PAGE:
Thanks to my Alma Mater; I am grateful for the great privilege and honour of sharing a few thoughts with NUS’ 2014 graduating class of Electrical and Computer Engineering students. Below is the draft!
Pro Chancellor Mr Po’ad Mattar, Distinguished Guests, Proud Parents, Ladies and Gentlemen — Good morning.
To the graduating class of 2014 — Congratulations! You made it!
It wasn’t too long ago I sat in your seat, full of anticipation of the new life that is to come. And I have to say, being invited here to speak with you is a great honour and privilege — and is pretty intimidating.
So I started preparing by thinking back on what my graduation day was like exactly 10 years ago, and I really could remember only one thing very clearly — the massive hangover I was trying to hide from my parents.
So I take great comfort in knowing that most of you are probably in similar conditions and won’t remember a thing I am gonna say.
Btw, does is anyone else confused by the word commencement? Or is it just me? When I got my commencement notice, I was quite confused by it — you know in secondary school and JC and so on, we call it graduation right. So now we are having this commencement ceremony and I was like, wait I thought I was done here? I spent four years completing all the courses and getting my degree , shouldn’t I be celebrating completing it? It was very dissatisfying, it’s like you tried so hard and just when you thought you are done. Someone up there just decided to take that achievement away from you and say gotcha – you have just completed the tutorial and the real game starts now!
Anyways, I can only assume that I am invited to speak with you because startups are becoming the in-thing nowadays — despite being a pretty dubious career choice — I have been doing startups for 10 years, and I was to impart some startup lessons I had to learn along the way.
If most of you were like me, you got into engineering because it was the default right thing to do — you had good grades and was somewhat scientifically inclined, you like building and troubleshooting things, and you didn’t want to do chem engine. (seriously, who would)
So you enrolled to be an ECE engineer, which must have been great for the most part. As I found out quickly though, and it seems to still be the case now — one of the things we really didn’t think through was the gender ratio, it was like going back to an all boys school. So as expected, we used to go to the arts canteen a lot, for lunch and so on — of course it was because there were many more girls there and we thought statistically we must be dramatically increasing the odds.
So that’s where I learned my first lesson in sales and marketing — simply being close to the market, does not necessarily mean you can win customers — you will still need a product that sells (and engineering wasn’t the best selling brand in the market, shall we say) AND actually be thick skin and proactive and get good at selling it. And many of us weren’t very good at it, we’ll leave it at that. But fortunately, that deprivation phase is now over for you — you are now the popular choice amongst ladies, you now have freedom to make brand new choices about a brand new life, and we are here to talk about that.
Did you know that by the virtue of graduating here today, you are in the top 2% of the world in terms of intellectual capability? And you know what — NUS Electrical and Computer Engineering is ranked 6th in the world? (I’m sure you know, NUS made sure everyone knows)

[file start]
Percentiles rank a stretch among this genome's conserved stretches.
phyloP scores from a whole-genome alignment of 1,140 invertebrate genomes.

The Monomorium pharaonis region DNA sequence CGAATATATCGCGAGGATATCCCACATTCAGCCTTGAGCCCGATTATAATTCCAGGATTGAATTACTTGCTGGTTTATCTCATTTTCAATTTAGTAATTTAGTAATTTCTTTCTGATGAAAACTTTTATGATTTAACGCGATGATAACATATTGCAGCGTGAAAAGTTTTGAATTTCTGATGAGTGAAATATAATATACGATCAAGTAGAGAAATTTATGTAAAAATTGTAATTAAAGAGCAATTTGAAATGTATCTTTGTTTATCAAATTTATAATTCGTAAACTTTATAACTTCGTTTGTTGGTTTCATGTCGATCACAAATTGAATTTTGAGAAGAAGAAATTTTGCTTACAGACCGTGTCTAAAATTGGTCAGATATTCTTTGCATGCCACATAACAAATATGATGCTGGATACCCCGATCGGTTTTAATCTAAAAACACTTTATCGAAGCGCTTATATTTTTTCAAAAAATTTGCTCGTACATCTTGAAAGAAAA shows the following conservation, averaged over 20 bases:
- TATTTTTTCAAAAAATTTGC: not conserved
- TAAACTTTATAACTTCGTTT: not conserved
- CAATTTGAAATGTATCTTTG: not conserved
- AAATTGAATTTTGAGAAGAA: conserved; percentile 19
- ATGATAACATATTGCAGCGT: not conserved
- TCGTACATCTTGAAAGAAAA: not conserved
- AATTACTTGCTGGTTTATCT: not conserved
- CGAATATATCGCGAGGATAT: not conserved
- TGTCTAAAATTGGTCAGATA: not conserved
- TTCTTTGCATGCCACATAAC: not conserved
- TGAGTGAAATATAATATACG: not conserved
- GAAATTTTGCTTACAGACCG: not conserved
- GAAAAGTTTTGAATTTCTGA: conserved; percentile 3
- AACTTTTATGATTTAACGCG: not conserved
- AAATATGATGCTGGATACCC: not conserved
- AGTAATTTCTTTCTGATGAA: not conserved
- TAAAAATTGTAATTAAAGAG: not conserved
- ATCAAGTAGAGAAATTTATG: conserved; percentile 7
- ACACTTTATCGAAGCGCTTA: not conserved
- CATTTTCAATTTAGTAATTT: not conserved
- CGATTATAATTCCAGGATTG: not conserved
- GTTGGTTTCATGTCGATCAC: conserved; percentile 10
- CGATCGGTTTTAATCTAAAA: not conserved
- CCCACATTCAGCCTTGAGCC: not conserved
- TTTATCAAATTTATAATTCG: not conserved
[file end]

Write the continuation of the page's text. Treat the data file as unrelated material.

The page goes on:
Google it if you don’t believe me — It’s MIT, Stanford, Berkeley, Cambridge, some Swiss university I’ve never heard of, and then us. We even rank better than Harvard, Oxford and Imperial!
It’s pretty amazing — we are like the only top engineering university in the world who has not produced any famous inventor.
But seriously — you’ve had an amazing education that is the envy of the world, and is the desire of every employer.
At least that’s what I said to myself when I graduated 2nd lower to feel better — hey I didn’t’ get very good grades but I am still better than Harvard.
Oh btw, here’s another piece of advice, especially if you were like me, not one of the smart ones — make friends with them and hire them. You know who they are, ya you know who I’m talking about — exactly, the Indian and Chinese scholars who you hate so much because they seemed to be specially selected and air flown here to kick the rest of our asses.
See I could never get into dean’s list myself, fortunately one of bathe best things I’ve done was that I could con a few into working with me — really they do all the hard stuff, I just coast along. Thats the secret in life, surround yourself with smart people so you can coast along with them. So instead of complaining about foreign talent crushing our grades and taking our jobs — be an opportunist, figure out how to capitalise on it.
And here’s another privilege you have — your lot will have an unemployment rate of near zero — every one of you can get a job if you wanted to.
Starting work is like starting a Lord of the Rings Marathon — once you start, no matter how sick of it, you can’t stop. So I say take your time, spend some time off, see the world, go climb a mountain, go take the Siberian train, go do your dream tour in Europe and btw see for yourself the depression of 40% unemployment rate for age under 25 like in Spain. So, you when come back, you won’t complain so much.
And you can afford it too — the GDP per capita amongst you is one of the top 5 in the world, and within the next 10 years of your life, you would reach an income level that is in top 1% in the world, and you will not have a problem getting the 5Cs that you were told is the meaning of life.
So — not bad huh. Not only are you better than Harvard, guaranteed a job, you will make good money and not worry about your life in general. Isn’t that great? You have your life sorted out at 25.
But of all these privileges, this is the one i want to talk to you about — the privilege to live to see and participate in the creation of an breathtaking amazing future.
All of you graduating today will get to see a future that is wondrous and unimaginable — yes, every generation will say this to the next, but really, this time it really is different.
All of you graduating today, will live to 120, maybe 150 years old. — in your life time, you will have bionics implants that would improve every aspect of what you think is human — vision, speed, strength, memory, everything. Sports will have to be redefined.
If you drink too much, you can get organs that are custom-grown to your genetics to as perfect replacements, you will see human kind cure or prevent the effects of most diseases known to man today.
You also will witness the creation of sustainable, renewable energy sources, water sources and food sources.
Cars will drive themselves, you will practice tennis with a flying drone, robots will change your baby’s diapers, and your toilet bowl made by Taobao will be the first to tell you that you have early signs of cancer, and suggest you order the preventative drugs off Amazon and you will be ok. It will not be a big deal.